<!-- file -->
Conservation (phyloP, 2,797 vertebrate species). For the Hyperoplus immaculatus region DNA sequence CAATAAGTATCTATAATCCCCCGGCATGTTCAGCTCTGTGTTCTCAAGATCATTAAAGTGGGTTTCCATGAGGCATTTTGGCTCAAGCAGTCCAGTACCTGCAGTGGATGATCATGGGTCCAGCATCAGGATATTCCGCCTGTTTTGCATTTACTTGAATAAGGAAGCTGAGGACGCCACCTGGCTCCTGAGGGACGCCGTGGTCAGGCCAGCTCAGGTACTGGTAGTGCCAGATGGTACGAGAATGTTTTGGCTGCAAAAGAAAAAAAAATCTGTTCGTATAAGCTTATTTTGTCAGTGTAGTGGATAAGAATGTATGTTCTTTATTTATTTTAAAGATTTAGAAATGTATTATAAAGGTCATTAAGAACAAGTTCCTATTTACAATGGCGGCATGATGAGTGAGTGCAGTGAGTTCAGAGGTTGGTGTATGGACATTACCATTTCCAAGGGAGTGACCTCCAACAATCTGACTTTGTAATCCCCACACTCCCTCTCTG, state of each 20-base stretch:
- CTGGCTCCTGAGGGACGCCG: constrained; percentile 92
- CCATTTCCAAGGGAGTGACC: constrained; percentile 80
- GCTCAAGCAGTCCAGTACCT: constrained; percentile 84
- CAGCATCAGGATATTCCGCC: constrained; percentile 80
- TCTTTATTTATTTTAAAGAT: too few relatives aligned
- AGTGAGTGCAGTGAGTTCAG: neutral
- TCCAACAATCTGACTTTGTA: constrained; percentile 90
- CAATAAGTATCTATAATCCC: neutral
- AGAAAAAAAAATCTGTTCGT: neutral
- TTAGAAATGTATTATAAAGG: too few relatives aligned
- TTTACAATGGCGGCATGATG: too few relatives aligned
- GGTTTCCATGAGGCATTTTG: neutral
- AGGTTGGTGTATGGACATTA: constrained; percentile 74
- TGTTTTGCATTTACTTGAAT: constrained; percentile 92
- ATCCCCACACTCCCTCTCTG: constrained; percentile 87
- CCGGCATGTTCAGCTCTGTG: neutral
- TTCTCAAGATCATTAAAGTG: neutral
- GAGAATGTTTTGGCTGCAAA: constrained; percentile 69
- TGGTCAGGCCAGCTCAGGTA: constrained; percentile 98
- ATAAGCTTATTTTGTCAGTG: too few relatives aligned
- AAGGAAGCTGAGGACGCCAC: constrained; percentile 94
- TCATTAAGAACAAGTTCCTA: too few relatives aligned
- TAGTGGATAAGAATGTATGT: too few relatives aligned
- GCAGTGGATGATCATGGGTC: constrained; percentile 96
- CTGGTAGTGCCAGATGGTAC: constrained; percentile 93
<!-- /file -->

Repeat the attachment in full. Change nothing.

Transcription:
Conservation (phyloP, 2,797 vertebrate species). For the Hyperoplus immaculatus region DNA sequence CAATAAGTATCTATAATCCCCCGGCATGTTCAGCTCTGTGTTCTCAAGATCATTAAAGTGGGTTTCCATGAGGCATTTTGGCTCAAGCAGTCCAGTACCTGCAGTGGATGATCATGGGTCCAGCATCAGGATATTCCGCCTGTTTTGCATTTACTTGAATAAGGAAGCTGAGGACGCCACCTGGCTCCTGAGGGACGCCGTGGTCAGGCCAGCTCAGGTACTGGTAGTGCCAGATGGTACGAGAATGTTTTGGCTGCAAAAGAAAAAAAAATCTGTTCGTATAAGCTTATTTTGTCAGTGTAGTGGATAAGAATGTATGTTCTTTATTTATTTTAAAGATTTAGAAATGTATTATAAAGGTCATTAAGAACAAGTTCCTATTTACAATGGCGGCATGATGAGTGAGTGCAGTGAGTTCAGAGGTTGGTGTATGGACATTACCATTTCCAAGGGAGTGACCTCCAACAATCTGACTTTGTAATCCCCACACTCCCTCTCTG, state of each 20-base stretch:
- CTGGCTCCTGAGGGACGCCG: constrained; percentile 92
- CCATTTCCAAGGGAGTGACC: constrained; percentile 80
- GCTCAAGCAGTCCAGTACCT: constrained; percentile 84
- CAGCATCAGGATATTCCGCC: constrained; percentile 80
- TCTTTATTTATTTTAAAGAT: too few relatives aligned
- AGTGAGTGCAGTGAGTTCAG: neutral
- TCCAACAATCTGACTTTGTA: constrained; percentile 90
- CAATAAGTATCTATAATCCC: neutral
- AGAAAAAAAAATCTGTTCGT: neutral
- TTAGAAATGTATTATAAAGG: too few relatives aligned
- TTTACAATGGCGGCATGATG: too few relatives aligned
- GGTTTCCATGAGGCATTTTG: neutral
- AGGTTGGTGTATGGACATTA: constrained; percentile 74
- TGTTTTGCATTTACTTGAAT: constrained; percentile 92
- ATCCCCACACTCCCTCTCTG: constrained; percentile 87
- CCGGCATGTTCAGCTCTGTG: neutral
- TTCTCAAGATCATTAAAGTG: neutral
- GAGAATGTTTTGGCTGCAAA: constrained; percentile 69
- TGGTCAGGCCAGCTCAGGTA: constrained; percentile 98
- ATAAGCTTATTTTGTCAGTG: too few relatives aligned
- AAGGAAGCTGAGGACGCCAC: constrained; percentile 94
- TCATTAAGAACAAGTTCCTA: too few relatives aligned
- TAGTGGATAAGAATGTATGT: too few relatives aligned
- GCAGTGGATGATCATGGGTC: constrained; percentile 96
- CTGGTAGTGCCAGATGGTAC: constrained; percentile 93